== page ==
If I belong to the no-www camp, cookies I have set in
http://example.com would be read by
And regardless of the language I use (perl / asp.net / php / JSP) there is no way I could ever work around this issue because it is a fundamental architecture of HTTP itself, true or false ?
What I'm concerned here is, is there any DNS config that would prevent
http://sub-domain.example.com from reading the cookies set in
I have a domain name http://qweop.com
I have a subdomain at http://sd.qweop.com
Now, the problem is that even though I've not set any cookies on
http://sd.qweop.com, when I read the cookies, there are cookies there. They are reading cookies from
How do I fix the problem so that the cookies from the main domain would not be read by (a request to) the sub-domain?
I've tried altering the 5th parameter of the php setcookie function but it doesn't seem to do anything. Basically that parameter is like useless. I'm suspecting it's a limitation of the HTTP infrastructure.
http://qweop.com/set.php (try to use incognito to allow easy cookie removal)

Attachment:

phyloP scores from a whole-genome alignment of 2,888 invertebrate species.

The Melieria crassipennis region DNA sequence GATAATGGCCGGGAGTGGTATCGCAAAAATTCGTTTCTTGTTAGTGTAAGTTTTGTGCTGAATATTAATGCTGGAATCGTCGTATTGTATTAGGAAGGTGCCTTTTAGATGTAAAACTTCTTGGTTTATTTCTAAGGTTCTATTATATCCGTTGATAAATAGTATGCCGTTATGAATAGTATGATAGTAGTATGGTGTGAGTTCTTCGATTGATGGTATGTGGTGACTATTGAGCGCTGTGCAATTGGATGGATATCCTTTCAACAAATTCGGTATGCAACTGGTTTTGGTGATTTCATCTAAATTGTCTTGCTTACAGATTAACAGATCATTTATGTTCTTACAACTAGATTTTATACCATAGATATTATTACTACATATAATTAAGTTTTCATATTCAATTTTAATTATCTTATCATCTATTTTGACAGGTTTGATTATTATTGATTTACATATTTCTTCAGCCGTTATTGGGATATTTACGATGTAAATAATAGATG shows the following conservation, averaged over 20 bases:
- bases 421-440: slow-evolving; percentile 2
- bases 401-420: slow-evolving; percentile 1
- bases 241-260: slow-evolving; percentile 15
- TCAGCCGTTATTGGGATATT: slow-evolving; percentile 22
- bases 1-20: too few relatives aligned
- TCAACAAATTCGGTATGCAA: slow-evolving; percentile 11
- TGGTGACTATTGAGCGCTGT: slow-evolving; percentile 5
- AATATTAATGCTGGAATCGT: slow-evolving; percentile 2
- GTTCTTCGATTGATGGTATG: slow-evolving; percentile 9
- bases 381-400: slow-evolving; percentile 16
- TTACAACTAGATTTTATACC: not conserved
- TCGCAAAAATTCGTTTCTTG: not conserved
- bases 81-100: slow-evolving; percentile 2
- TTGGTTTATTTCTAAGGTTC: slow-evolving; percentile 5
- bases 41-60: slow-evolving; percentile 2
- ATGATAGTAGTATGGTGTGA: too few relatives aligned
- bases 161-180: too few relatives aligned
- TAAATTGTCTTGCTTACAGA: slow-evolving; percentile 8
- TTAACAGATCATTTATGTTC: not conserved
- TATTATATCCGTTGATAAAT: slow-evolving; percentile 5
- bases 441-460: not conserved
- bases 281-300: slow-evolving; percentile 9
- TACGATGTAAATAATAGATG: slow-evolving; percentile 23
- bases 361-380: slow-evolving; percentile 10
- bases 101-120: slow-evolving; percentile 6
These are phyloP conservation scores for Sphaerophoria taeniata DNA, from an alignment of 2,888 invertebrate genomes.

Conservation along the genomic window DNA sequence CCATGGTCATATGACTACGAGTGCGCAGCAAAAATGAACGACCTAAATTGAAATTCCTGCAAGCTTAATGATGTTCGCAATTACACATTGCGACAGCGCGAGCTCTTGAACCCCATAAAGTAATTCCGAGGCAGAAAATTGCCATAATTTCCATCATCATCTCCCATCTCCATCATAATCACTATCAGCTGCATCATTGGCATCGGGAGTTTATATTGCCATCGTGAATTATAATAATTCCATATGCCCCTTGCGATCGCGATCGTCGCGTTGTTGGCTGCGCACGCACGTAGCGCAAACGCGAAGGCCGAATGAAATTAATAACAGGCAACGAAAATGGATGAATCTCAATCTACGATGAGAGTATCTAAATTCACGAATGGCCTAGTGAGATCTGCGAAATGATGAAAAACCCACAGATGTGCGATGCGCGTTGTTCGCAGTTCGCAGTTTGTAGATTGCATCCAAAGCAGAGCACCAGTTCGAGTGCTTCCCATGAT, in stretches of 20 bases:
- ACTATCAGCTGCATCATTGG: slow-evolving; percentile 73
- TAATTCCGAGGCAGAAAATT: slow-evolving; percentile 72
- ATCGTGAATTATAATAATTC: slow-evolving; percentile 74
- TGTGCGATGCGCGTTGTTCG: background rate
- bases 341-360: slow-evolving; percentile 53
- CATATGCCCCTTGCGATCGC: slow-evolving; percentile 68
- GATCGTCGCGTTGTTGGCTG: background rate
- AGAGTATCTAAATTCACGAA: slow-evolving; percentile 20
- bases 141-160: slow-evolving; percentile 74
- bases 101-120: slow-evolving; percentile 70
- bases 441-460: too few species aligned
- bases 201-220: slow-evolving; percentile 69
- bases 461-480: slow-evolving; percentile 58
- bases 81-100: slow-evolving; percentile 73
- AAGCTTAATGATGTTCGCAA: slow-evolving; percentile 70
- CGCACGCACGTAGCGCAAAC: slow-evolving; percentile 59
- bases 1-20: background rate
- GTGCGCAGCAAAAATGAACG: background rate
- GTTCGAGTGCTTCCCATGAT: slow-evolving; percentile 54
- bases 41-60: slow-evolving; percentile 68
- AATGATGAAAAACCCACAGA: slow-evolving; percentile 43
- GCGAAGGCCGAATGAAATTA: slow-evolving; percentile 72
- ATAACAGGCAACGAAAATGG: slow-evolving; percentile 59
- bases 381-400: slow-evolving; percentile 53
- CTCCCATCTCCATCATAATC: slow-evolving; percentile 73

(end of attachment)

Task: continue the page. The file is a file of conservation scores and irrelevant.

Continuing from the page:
<?php setcookie("testcookie","testvalue",time()+60*60*24*30,"/","qweop.com");?> cookies set
<?php print_r($_COOKIE); ?> // No one had set any cookies in http://sd.qweop.com but we can see cookies here! Error!
I had better catalog the answer here after 500 hours of google research.
Basically we should always use www if we're planning to use any other sub-domains and we want them cookie-free. This is because there are different browser behaviors with regards to top-level domain cookies.
We can try our best to tell the browser "Hey's set it to just the domain and not to it's sub-domains" but as long as the url is non-www, they won't be nice and behave the way we want them to.
In fact, even if the url is not non-www, they can still do whatever they want to, there is currently no record of any browser that does that (and most likely so too into the future).